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|Title:||The comparative effect of focus group and telephone interviews on the amount and specificity of the information gained for needs identification|
|Author(s):||Bragg, Dawn St. Antoinette|
|Doctoral Committee Chair(s):||Wentling, Tim|
|Department / Program:||Education|
|Degree Granting Institution:||University of Illinois at Urbana-Champaign|
|Subject(s):||Sociology, Theory and Methods
Education, Adult and Continuing
|Abstract:||Needs identification is essential to the development of service, training and educational programs. Several methods are used for needs identification. Traditionally, individual methods have been found to yield better data than group methods. However, the assumptions that the focus group interview promotes self-disclosure and provides more information and insight than the face-to-face interview through a non-threatening environment, make it a possible alternative method for needs identification. The objective of this study was to compare a group method, the focus group interview, and an individual method, the telephone interview, for needs identification.
The study examined and compared the number of needs identified by the focus group and telephone interviews; the specificity of information provided by both methods; participants perceptions of both methods and; the relationship between participant characteristics and their perceptions of the methods. Three focus groups (21 participants) and 21 telephone interviews were conducted. Information from both methods were rated for three components of specificity--context, history and level. Perception questionnaires were completed by each participant.
The study found the following: (1) The focus group interview identified significantly more needs than the telephone interview. (2) The focus group interview provided significantly more contextual information than the telephone interview. (3) There was no significant difference between the historical information provided by the focus group and telephone interviews. (4) There was no significant difference between the level of information provided by the focus group and telephone interviews. (5) There was no significant difference between perceived participant comfort with the focus group and telephone interviews. (6) There was no significant difference between perceived participant satisfaction with the focus group and telephone interviews. (7) There was no significant difference between perceived effectiveness of the focus group and telephone interviews. (8) There was no significant difference between participant desire for future participation in the focus group and telephone interviews. (9) There was no relationship between participant characteristics and participant perception.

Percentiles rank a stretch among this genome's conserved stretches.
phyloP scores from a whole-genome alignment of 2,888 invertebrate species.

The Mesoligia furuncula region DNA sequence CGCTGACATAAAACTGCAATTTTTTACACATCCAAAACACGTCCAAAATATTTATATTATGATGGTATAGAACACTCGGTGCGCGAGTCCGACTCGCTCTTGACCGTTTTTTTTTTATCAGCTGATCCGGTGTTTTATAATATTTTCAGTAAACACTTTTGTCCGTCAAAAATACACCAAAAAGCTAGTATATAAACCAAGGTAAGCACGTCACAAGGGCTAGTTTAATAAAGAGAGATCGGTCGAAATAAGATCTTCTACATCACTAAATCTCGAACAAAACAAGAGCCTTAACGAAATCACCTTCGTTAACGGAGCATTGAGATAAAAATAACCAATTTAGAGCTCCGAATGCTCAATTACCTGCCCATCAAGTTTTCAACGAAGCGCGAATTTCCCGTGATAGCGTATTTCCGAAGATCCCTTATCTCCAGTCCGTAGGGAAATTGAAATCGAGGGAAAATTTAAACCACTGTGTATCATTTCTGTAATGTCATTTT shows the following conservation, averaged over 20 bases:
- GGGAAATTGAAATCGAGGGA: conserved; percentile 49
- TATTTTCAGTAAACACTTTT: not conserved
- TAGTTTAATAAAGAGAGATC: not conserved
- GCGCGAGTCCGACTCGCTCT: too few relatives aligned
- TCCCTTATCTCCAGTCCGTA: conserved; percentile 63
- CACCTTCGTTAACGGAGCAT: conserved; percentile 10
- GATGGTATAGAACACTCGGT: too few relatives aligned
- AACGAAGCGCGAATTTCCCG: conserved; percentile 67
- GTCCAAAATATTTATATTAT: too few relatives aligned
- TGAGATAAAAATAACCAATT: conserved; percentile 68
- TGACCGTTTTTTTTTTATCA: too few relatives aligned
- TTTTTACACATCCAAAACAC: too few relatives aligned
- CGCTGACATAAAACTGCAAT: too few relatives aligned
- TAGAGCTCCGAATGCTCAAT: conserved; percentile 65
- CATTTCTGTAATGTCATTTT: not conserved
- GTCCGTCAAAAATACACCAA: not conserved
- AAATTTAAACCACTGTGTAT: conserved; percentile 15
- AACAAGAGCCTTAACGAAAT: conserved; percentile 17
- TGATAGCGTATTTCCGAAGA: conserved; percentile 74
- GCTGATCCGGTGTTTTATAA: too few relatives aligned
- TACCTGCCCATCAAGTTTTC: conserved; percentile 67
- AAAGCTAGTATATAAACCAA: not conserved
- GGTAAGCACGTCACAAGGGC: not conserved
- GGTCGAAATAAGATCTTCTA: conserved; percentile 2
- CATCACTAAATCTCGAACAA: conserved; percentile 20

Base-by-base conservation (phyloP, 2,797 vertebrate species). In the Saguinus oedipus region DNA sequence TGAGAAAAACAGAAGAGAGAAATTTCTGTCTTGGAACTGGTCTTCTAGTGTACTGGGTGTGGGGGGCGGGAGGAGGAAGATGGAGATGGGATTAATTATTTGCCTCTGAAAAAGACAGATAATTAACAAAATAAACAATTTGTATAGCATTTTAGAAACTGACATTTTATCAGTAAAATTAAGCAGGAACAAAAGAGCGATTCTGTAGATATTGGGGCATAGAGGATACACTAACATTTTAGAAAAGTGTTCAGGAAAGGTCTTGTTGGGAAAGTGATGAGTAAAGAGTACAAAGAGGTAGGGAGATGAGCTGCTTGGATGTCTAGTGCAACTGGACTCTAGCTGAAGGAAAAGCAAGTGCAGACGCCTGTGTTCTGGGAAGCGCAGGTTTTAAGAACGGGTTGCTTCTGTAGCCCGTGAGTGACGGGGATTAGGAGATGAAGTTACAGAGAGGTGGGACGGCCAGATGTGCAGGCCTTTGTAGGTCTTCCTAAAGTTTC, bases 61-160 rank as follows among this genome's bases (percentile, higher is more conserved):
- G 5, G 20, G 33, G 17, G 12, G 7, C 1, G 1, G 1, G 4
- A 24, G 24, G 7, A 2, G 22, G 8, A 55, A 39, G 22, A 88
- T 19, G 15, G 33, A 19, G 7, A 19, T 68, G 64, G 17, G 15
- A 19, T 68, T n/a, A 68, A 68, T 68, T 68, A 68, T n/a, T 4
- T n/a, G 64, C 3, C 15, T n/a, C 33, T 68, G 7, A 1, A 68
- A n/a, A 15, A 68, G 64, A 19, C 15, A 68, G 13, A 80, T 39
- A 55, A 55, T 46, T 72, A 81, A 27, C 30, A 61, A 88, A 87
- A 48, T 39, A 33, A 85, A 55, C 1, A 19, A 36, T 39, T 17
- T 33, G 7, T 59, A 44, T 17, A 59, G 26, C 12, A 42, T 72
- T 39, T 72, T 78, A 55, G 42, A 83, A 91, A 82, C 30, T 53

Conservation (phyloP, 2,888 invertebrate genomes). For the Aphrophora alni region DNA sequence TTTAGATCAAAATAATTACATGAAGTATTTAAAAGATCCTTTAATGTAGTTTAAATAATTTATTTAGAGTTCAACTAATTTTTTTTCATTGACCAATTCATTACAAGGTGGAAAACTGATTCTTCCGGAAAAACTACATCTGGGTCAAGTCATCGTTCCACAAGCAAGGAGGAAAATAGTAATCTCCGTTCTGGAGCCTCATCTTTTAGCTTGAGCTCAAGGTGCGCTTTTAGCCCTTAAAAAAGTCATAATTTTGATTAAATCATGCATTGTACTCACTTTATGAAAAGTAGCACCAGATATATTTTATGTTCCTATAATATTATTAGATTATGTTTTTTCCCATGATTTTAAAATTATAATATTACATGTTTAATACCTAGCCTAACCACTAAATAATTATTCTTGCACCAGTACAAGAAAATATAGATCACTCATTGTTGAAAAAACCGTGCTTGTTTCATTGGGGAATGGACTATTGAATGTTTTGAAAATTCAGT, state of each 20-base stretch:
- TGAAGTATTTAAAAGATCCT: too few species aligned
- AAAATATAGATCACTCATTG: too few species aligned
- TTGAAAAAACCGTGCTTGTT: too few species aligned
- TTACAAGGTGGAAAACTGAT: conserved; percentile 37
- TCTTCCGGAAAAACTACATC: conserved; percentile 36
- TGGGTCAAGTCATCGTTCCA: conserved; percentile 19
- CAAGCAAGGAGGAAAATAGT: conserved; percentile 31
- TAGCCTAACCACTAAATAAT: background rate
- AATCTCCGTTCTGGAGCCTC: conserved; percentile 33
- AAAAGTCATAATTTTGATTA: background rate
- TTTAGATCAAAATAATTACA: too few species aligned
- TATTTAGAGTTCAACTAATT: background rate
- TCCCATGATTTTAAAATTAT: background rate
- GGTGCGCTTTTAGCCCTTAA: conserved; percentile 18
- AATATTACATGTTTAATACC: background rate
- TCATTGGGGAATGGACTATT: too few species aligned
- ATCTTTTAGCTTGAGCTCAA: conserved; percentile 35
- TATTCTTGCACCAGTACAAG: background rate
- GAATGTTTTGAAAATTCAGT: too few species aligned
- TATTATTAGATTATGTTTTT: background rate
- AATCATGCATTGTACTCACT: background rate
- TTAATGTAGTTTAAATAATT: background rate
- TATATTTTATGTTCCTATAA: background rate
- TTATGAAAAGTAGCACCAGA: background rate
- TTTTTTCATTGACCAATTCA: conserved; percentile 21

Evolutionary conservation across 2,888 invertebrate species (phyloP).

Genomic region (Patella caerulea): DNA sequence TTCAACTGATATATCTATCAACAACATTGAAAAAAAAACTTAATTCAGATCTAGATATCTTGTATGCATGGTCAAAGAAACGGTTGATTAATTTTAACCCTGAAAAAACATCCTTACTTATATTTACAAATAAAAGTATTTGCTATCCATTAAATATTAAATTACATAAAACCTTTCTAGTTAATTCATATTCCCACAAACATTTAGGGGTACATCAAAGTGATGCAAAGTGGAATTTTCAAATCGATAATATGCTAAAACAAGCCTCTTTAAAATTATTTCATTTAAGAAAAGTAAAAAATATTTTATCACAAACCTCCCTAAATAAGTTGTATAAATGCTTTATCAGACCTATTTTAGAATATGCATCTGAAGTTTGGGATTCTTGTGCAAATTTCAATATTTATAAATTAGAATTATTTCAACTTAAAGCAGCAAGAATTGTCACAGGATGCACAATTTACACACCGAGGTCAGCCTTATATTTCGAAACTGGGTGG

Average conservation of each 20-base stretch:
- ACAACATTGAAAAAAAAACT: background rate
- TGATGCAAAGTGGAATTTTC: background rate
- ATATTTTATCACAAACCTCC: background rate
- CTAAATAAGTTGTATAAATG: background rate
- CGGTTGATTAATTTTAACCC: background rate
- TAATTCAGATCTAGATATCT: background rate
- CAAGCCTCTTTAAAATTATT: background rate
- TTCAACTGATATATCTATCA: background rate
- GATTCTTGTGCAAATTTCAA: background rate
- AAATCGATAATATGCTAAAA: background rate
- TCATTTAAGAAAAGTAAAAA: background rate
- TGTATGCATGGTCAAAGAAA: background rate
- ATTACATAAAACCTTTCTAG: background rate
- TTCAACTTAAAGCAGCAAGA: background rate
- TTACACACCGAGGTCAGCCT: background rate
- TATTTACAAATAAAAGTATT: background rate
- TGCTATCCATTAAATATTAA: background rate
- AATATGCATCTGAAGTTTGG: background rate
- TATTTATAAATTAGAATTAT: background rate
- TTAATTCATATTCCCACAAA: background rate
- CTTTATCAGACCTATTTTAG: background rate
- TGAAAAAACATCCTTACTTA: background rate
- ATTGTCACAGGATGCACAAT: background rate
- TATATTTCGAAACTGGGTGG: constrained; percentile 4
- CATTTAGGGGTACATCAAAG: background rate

This detailed and careful analysis has shown that the focus group interview performs as well as and in some aspects better than the telephone interviews for needs identification. In addition, the focus group interview promoted comprehension of the specific problems thus providing insight into participants' needs.
|Rights Information:||Copyright 1993 Bragg, Dawn St. Antoinette|
|Date Available in IDEALS:||2011-05-07|
|Identifier in Online Catalog:||AAI9328978|